/Watercress Trending as a Superfood for Energy Boosting and Recovery
We have written before about nutrition tips and top foods particularly for runners but what caught our attention again was watercress trending as a superfood for runners.
Watercress first caught our attention back in 2007 with research by Ulster University published in the American Journal of Clinical Nutrition stating that watercress can reduce DNA damage to blood cells (which is considered to be an important trigger in the development of cancer) and thus watercress was viewed as an anti-cancer superfood.
A 2012 study by scientists at Edinburgh Napier University published in the British Journal of nutrition noted eating watercress can prevent some of the damage caused by high intensity exercise and help maximise the benefits of a tough workout.
Study leader Dr Fogarty said: "Although we are all aware of how good exercise can be for our bodies, pounding the treadmill, lifting weights, or doing high-levels of training can take its toll."
"The increased demand on the body for energy can create a build-up of free radicals which can damage our DNA."
"What we’ve found is that consuming a relatively small amount of watercress each day can help raise the levels of important antioxidant vitamins which may help protect our bodies, and allow us to enjoy the rewards of keeping fit." The study was sponsored by Vitacress Salads, one of Europe’s leading growers of watercress.
Runners World covered water cress in their 2014 article 'Watercress Tops Ranking of Nutrient-Dense Foods'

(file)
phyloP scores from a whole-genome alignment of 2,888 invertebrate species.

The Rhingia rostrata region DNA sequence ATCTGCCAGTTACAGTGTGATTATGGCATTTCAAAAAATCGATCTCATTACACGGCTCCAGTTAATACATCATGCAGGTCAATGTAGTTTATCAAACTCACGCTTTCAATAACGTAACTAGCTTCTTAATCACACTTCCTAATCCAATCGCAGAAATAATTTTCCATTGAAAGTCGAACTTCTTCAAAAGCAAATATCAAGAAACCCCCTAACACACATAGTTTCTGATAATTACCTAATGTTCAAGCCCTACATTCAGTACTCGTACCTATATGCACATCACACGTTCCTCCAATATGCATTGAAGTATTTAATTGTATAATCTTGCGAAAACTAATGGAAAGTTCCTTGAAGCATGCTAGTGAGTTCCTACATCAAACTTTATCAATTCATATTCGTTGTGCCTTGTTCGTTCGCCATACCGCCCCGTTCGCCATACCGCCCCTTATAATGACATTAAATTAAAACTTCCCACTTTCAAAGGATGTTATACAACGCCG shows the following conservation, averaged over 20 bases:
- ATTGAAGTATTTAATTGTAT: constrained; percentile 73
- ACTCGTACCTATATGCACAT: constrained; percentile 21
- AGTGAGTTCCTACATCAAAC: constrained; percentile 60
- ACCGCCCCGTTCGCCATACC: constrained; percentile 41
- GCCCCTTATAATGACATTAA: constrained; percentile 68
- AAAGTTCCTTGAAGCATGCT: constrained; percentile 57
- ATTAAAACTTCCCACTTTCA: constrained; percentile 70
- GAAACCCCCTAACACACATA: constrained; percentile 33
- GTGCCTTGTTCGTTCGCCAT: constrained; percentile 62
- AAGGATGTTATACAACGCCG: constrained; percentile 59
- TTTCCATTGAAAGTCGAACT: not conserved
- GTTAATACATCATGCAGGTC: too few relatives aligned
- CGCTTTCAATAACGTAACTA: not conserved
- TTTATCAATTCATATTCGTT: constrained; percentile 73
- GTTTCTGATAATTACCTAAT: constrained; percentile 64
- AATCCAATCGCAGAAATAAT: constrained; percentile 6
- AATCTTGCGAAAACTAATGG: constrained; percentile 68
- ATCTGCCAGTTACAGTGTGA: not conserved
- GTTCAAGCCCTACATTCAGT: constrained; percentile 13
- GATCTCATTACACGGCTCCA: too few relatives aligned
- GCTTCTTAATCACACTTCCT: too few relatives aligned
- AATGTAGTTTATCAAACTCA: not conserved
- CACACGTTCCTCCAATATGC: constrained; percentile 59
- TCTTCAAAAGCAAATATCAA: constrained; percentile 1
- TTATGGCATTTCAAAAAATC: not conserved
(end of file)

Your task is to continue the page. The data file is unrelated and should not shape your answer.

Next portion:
Jennifer Di Noia, Ph.D., of William Patterson University in New Jersey, created the ranking by starting with a list of potential produce powerhouses.
Watercress has high levels or iron, calcium, iodine, and manganese, which all help keep your bones healthy and strong, and prevent iron deficiency.
Gram for gram, watercress contains 12 times more vitamin C than lettuce and more iron than spinach. It's also rich in several of the B vitamins, beta-carotene, magnesium and potassium. Watercress contains a host of phytochemicals, many of which have been shown to have powerful anti-cancer properties (Source). Use watercress instead of lettuce in salads or sandwiches. Alternatively, you can add it to stir-fries as you would spinach, or steam it, then purée and stir into mashed potato. You can often find salad leaves now that are pre washed with watercress added. In all cases make sure you thoroughly rinse watercress before consuming.
We can all benefit from extra energy and a recovery boost and now we have it natural form with watercress.